I think it’s time to get the band back together. Not that anyone cares, except for the half dozen or so people who are too lazy to delete this blog from their RSS feed after nearly 4 years of silence. But for the first time since June 2006, I think I can finally say, “I’m going to start blogging again.” (I know. Blogging is about as cutting edge as a cassette tape, but then again, I dare to think that a two thousand year old religion is still relevant. Cutting edge isn’t exactly something I care about.)
While I’ll keep the title “They Will Know Us By Our T-Shirts” and the christianretail.blogspot.com address for now, I will spend precious little time mocking the kitsch of the American Christian subculture. Much like my own faith journey, I think I am ready to move past mocking where I’m from and journey into a place where I begin to ask serious questions about how my faith impacts my life.
A Little History
I started this blog to document my job at a Christian bookstore. It was funny because I was the cynical kid who hated the kitschy t-shirts and Jesus action figures, but found himself selling the very things he hated. Hilarity ensued.
Like anything founded on the idea of being against something, this blog eventually collapsed under the weight of its own hubris. Or to put it more simply, it’s not very fulfilling to only mock something. This blog reflected my faith at the time. I didn’t know what I stood for, but I knew what I didn’t want to be (the guy who made fun of t-shirts). I didn’t think anyone wanted to watch me figure it out, so I just stopped.
A lot has happened since then. I’ve found my way back home to Indianapolis. I’ve become a father. And I’ve finally embraced orthodoxy. (Well, I should say that I am continually struggling by the grace of God to embrace orthodoxy. It’s not always easy.) I’ve seen God’s grace reform my life, and I think it might be time to try and reform this blog.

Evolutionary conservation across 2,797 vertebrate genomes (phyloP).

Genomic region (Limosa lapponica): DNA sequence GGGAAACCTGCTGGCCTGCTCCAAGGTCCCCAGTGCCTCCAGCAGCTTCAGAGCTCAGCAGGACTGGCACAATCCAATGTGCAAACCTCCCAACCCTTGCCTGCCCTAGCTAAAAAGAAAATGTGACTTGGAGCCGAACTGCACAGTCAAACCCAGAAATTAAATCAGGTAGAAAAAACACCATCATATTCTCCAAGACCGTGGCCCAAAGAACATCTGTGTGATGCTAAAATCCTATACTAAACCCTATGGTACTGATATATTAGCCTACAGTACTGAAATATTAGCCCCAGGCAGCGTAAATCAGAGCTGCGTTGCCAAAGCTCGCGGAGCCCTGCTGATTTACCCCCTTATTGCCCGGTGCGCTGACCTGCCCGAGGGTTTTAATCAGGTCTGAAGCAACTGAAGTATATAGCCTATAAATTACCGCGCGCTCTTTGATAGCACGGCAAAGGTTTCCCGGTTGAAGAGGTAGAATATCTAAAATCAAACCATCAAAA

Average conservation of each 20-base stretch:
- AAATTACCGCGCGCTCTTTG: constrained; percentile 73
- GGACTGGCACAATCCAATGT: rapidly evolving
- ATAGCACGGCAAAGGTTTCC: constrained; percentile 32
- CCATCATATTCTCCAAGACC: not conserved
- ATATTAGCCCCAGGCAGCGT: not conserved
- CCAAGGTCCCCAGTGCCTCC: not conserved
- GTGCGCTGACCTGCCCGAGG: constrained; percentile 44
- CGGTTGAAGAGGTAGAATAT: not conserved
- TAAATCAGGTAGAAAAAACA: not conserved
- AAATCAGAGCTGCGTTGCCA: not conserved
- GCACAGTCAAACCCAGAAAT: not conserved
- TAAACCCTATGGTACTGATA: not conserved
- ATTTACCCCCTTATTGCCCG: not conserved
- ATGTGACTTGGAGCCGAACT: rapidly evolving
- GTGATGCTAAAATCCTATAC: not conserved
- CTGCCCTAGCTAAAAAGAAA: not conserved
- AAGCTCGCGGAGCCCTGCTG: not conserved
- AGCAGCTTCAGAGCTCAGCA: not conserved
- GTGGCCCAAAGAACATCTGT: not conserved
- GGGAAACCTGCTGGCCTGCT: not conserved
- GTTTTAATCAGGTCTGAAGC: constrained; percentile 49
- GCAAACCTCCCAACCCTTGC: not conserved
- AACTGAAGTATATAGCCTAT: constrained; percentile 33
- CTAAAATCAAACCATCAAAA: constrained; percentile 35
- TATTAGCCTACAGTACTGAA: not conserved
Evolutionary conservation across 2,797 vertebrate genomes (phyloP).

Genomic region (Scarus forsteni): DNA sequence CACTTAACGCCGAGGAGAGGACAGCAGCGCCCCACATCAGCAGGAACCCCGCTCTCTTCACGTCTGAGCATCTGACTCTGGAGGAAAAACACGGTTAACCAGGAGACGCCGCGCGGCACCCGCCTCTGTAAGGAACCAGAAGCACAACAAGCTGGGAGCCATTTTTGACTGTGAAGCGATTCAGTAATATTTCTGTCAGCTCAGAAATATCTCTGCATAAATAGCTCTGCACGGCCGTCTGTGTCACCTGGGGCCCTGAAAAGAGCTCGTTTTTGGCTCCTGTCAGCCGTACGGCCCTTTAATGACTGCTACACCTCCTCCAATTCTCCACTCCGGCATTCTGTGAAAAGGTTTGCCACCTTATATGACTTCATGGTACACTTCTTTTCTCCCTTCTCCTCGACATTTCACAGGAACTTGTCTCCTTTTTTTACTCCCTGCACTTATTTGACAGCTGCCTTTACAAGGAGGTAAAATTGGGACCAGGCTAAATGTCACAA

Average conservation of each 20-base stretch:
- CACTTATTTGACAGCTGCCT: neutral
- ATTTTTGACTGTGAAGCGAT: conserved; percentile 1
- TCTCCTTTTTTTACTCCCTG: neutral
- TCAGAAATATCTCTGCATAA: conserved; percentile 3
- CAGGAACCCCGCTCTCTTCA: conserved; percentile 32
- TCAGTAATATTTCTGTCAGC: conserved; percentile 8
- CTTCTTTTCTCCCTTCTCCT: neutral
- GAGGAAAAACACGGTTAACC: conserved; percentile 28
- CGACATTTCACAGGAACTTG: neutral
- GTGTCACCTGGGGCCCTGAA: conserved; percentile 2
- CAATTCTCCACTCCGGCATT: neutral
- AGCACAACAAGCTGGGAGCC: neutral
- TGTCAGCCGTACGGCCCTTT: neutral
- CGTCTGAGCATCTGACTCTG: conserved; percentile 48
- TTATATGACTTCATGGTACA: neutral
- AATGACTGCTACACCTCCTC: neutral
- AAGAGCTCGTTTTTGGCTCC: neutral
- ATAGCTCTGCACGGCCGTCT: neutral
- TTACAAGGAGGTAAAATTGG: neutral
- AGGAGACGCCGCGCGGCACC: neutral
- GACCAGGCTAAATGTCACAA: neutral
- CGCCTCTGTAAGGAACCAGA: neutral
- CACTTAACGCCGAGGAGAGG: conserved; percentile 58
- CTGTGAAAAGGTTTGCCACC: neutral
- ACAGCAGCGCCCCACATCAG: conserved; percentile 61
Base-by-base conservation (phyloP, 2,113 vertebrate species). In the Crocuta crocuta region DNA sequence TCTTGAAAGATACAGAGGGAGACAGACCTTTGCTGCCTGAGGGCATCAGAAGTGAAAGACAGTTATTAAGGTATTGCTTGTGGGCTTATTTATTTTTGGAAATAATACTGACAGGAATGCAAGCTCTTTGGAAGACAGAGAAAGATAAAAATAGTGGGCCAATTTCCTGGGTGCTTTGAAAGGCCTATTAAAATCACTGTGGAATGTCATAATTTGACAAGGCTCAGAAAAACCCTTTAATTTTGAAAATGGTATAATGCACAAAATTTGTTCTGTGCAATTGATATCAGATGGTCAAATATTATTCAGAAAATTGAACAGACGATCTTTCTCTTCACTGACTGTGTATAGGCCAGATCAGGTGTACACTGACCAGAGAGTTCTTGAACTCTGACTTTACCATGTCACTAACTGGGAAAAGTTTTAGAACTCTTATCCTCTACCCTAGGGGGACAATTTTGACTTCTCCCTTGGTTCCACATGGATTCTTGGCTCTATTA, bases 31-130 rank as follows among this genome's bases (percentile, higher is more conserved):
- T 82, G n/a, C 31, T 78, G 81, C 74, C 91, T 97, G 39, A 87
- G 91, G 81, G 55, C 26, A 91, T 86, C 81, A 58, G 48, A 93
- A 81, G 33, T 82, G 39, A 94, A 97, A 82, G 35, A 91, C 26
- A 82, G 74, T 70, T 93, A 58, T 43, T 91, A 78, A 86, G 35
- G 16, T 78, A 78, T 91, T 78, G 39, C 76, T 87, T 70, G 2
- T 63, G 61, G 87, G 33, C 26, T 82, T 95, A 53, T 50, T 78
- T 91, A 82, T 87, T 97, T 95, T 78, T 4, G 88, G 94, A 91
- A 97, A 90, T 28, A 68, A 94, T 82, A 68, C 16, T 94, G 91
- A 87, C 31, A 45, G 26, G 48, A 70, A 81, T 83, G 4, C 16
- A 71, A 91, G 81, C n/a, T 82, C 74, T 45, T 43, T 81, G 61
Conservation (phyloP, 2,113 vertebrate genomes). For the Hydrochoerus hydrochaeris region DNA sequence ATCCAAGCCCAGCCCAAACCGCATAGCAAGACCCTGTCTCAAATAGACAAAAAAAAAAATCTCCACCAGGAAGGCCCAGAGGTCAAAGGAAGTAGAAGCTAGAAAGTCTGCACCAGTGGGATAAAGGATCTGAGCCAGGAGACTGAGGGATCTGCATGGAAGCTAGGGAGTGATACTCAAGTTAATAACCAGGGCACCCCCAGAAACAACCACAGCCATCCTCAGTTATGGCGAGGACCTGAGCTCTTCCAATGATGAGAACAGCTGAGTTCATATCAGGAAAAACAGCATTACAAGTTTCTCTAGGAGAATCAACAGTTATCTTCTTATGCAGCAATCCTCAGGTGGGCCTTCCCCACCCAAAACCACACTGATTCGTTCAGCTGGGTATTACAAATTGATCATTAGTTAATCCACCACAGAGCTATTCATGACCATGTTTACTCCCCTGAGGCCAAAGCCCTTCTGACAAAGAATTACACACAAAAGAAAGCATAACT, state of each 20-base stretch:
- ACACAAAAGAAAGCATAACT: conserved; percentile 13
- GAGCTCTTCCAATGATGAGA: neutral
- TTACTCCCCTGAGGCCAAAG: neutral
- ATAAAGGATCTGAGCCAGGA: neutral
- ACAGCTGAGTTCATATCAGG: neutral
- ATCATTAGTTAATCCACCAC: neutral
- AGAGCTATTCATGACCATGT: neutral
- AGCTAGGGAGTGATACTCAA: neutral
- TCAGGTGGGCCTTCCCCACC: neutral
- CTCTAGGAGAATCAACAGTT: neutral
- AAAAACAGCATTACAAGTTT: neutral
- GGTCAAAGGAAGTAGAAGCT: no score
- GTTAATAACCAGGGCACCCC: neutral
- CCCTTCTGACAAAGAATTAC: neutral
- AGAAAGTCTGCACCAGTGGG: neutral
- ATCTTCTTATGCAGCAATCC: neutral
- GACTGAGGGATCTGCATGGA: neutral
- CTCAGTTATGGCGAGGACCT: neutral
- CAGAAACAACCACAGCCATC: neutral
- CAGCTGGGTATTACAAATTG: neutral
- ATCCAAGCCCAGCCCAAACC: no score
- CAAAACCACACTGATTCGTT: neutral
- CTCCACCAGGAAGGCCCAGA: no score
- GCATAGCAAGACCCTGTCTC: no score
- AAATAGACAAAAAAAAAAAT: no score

That’s Great, But What Are You Doing?
While I’m sure discussions of the Christian subculture will still figure into this space, I think I’m going to focus more on the intersection of my faith with my life. Essentially trying to answer the question, “How should we then live?” I’m sure I’ll deal mostly with issues relevant to my life – fatherhood, living in the city, education (I work in higher ed), and food. There will be plenty of food.
I thought I'd start with Lent, traditionally a time when those who have left the church ready themselves through prayer and fasting to be welcomed back at Easter. I thought that had a certain poetic parallel to my desire to reenter the discussions I started on this blog with new eyes and a new heart.
My pastor in Minneapolis, Christian Ruch, often encouraged me to take on something during Lent (like a spiritual discipline) in addition to or instead of fasting. I'm taking on prayer. In addition to spending more time praying for those in my life, I am going to write a prayer for each day of Lent and post it here. 40 straight days of blogging after four years of silence. We'll see how this goes.
A Note About Prayer
The prayers will be written as if they were to be read aloud to a congregation. The Anglican church has a section of their service called Prayers of the People. When it was my turn to lead the prayers, I would often write my own opening prayer during the service. Whatever I was experiencing - the pain of infertility, mind numbing depression, or sheer joy from the realization of God's saving grace - these things always came through and lent a sense of urgency to the prayer. I hope the same thing will happen over these next 40 days.